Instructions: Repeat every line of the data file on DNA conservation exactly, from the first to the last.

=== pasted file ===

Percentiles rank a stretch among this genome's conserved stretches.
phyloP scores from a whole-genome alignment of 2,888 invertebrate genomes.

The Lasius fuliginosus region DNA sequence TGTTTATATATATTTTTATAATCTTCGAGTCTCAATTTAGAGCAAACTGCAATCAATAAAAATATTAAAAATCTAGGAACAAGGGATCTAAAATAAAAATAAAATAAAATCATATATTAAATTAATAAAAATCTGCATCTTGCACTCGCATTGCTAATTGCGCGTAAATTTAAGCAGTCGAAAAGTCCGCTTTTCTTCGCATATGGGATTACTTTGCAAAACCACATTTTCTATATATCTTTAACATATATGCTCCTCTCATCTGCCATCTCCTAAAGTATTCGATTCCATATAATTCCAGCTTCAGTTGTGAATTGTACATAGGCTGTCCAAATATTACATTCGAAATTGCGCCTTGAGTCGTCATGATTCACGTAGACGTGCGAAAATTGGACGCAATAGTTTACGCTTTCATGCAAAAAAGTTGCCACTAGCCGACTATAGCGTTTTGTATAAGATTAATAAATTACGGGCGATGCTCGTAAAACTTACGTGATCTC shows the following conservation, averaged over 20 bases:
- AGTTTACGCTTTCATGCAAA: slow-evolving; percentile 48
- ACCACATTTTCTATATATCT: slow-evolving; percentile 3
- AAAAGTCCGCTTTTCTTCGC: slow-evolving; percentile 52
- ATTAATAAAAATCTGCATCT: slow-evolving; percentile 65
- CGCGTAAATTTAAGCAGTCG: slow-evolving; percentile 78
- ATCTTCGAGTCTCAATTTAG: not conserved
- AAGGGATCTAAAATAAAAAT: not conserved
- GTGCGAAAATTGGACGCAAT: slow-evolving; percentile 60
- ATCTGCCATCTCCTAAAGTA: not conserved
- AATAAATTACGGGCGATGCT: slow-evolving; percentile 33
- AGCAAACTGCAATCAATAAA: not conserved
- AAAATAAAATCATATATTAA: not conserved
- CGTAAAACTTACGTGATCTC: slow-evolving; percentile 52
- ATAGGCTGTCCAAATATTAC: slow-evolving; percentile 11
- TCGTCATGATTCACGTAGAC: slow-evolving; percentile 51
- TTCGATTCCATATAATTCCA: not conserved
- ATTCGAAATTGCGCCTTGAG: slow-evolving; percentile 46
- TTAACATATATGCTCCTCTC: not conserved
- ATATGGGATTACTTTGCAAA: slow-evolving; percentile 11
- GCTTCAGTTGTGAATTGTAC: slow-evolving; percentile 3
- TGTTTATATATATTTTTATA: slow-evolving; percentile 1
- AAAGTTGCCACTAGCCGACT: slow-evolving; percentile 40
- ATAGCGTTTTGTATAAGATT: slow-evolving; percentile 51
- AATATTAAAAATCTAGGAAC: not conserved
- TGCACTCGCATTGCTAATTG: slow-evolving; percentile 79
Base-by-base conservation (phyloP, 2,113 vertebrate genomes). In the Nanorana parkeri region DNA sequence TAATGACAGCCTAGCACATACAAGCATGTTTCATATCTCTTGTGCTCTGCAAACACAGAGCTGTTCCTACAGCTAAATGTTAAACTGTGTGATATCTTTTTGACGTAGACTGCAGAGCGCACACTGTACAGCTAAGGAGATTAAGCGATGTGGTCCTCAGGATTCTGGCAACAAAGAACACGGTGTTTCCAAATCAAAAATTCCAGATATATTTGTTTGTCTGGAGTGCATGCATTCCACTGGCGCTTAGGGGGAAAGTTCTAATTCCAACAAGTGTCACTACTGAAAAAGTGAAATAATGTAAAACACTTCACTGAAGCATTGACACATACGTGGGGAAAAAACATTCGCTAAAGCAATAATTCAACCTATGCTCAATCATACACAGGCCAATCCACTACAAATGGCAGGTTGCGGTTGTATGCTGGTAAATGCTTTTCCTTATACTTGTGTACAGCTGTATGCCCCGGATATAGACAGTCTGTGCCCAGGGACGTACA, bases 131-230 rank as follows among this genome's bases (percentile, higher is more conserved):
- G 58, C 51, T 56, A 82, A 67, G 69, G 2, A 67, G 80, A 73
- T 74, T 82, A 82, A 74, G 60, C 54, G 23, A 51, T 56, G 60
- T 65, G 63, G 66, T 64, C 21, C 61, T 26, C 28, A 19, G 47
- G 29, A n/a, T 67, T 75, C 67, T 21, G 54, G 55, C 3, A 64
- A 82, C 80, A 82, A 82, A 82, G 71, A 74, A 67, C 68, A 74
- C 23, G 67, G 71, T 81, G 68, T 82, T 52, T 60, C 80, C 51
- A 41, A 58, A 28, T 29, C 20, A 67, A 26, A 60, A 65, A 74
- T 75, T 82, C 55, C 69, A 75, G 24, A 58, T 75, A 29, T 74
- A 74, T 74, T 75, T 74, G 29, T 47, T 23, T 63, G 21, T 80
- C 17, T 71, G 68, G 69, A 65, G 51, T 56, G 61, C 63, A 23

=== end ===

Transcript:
Percentiles rank a stretch among this genome's conserved stretches.
phyloP scores from a whole-genome alignment of 2,888 invertebrate genomes.

The Lasius fuliginosus region DNA sequence TGTTTATATATATTTTTATAATCTTCGAGTCTCAATTTAGAGCAAACTGCAATCAATAAAAATATTAAAAATCTAGGAACAAGGGATCTAAAATAAAAATAAAATAAAATCATATATTAAATTAATAAAAATCTGCATCTTGCACTCGCATTGCTAATTGCGCGTAAATTTAAGCAGTCGAAAAGTCCGCTTTTCTTCGCATATGGGATTACTTTGCAAAACCACATTTTCTATATATCTTTAACATATATGCTCCTCTCATCTGCCATCTCCTAAAGTATTCGATTCCATATAATTCCAGCTTCAGTTGTGAATTGTACATAGGCTGTCCAAATATTACATTCGAAATTGCGCCTTGAGTCGTCATGATTCACGTAGACGTGCGAAAATTGGACGCAATAGTTTACGCTTTCATGCAAAAAAGTTGCCACTAGCCGACTATAGCGTTTTGTATAAGATTAATAAATTACGGGCGATGCTCGTAAAACTTACGTGATCTC shows the following conservation, averaged over 20 bases:
- AGTTTACGCTTTCATGCAAA: slow-evolving; percentile 48
- ACCACATTTTCTATATATCT: slow-evolving; percentile 3
- AAAAGTCCGCTTTTCTTCGC: slow-evolving; percentile 52
- ATTAATAAAAATCTGCATCT: slow-evolving; percentile 65
- CGCGTAAATTTAAGCAGTCG: slow-evolving; percentile 78
- ATCTTCGAGTCTCAATTTAG: not conserved
- AAGGGATCTAAAATAAAAAT: not conserved
- GTGCGAAAATTGGACGCAAT: slow-evolving; percentile 60
- ATCTGCCATCTCCTAAAGTA: not conserved
- AATAAATTACGGGCGATGCT: slow-evolving; percentile 33
- AGCAAACTGCAATCAATAAA: not conserved
- AAAATAAAATCATATATTAA: not conserved
- CGTAAAACTTACGTGATCTC: slow-evolving; percentile 52
- ATAGGCTGTCCAAATATTAC: slow-evolving; percentile 11
- TCGTCATGATTCACGTAGAC: slow-evolving; percentile 51
- TTCGATTCCATATAATTCCA: not conserved
- ATTCGAAATTGCGCCTTGAG: slow-evolving; percentile 46
- TTAACATATATGCTCCTCTC: not conserved
- ATATGGGATTACTTTGCAAA: slow-evolving; percentile 11
- GCTTCAGTTGTGAATTGTAC: slow-evolving; percentile 3
- TGTTTATATATATTTTTATA: slow-evolving; percentile 1
- AAAGTTGCCACTAGCCGACT: slow-evolving; percentile 40
- ATAGCGTTTTGTATAAGATT: slow-evolving; percentile 51
- AATATTAAAAATCTAGGAAC: not conserved
- TGCACTCGCATTGCTAATTG: slow-evolving; percentile 79
Base-by-base conservation (phyloP, 2,113 vertebrate genomes). In the Nanorana parkeri region DNA sequence TAATGACAGCCTAGCACATACAAGCATGTTTCATATCTCTTGTGCTCTGCAAACACAGAGCTGTTCCTACAGCTAAATGTTAAACTGTGTGATATCTTTTTGACGTAGACTGCAGAGCGCACACTGTACAGCTAAGGAGATTAAGCGATGTGGTCCTCAGGATTCTGGCAACAAAGAACACGGTGTTTCCAAATCAAAAATTCCAGATATATTTGTTTGTCTGGAGTGCATGCATTCCACTGGCGCTTAGGGGGAAAGTTCTAATTCCAACAAGTGTCACTACTGAAAAAGTGAAATAATGTAAAACACTTCACTGAAGCATTGACACATACGTGGGGAAAAAACATTCGCTAAAGCAATAATTCAACCTATGCTCAATCATACACAGGCCAATCCACTACAAATGGCAGGTTGCGGTTGTATGCTGGTAAATGCTTTTCCTTATACTTGTGTACAGCTGTATGCCCCGGATATAGACAGTCTGTGCCCAGGGACGTACA, bases 131-230 rank as follows among this genome's bases (percentile, higher is more conserved):
- G 58, C 51, T 56, A 82, A 67, G 69, G 2, A 67, G 80, A 73
- T 74, T 82, A 82, A 74, G 60, C 54, G 23, A 51, T 56, G 60
- T 65, G 63, G 66, T 64, C 21, C 61, T 26, C 28, A 19, G 47
- G 29, A n/a, T 67, T 75, C 67, T 21, G 54, G 55, C 3, A 64
- A 82, C 80, A 82, A 82, A 82, G 71, A 74, A 67, C 68, A 74
- C 23, G 67, G 71, T 81, G 68, T 82, T 52, T 60, C 80, C 51
- A 41, A 58, A 28, T 29, C 20, A 67, A 26, A 60, A 65, A 74
- T 75, T 82, C 55, C 69, A 75, G 24, A 58, T 75, A 29, T 74
- A 74, T 74, T 75, T 74, G 29, T 47, T 23, T 63, G 21, T 80
- C 17, T 71, G 68, G 69, A 65, G 51, T 56, G 61, C 63, A 23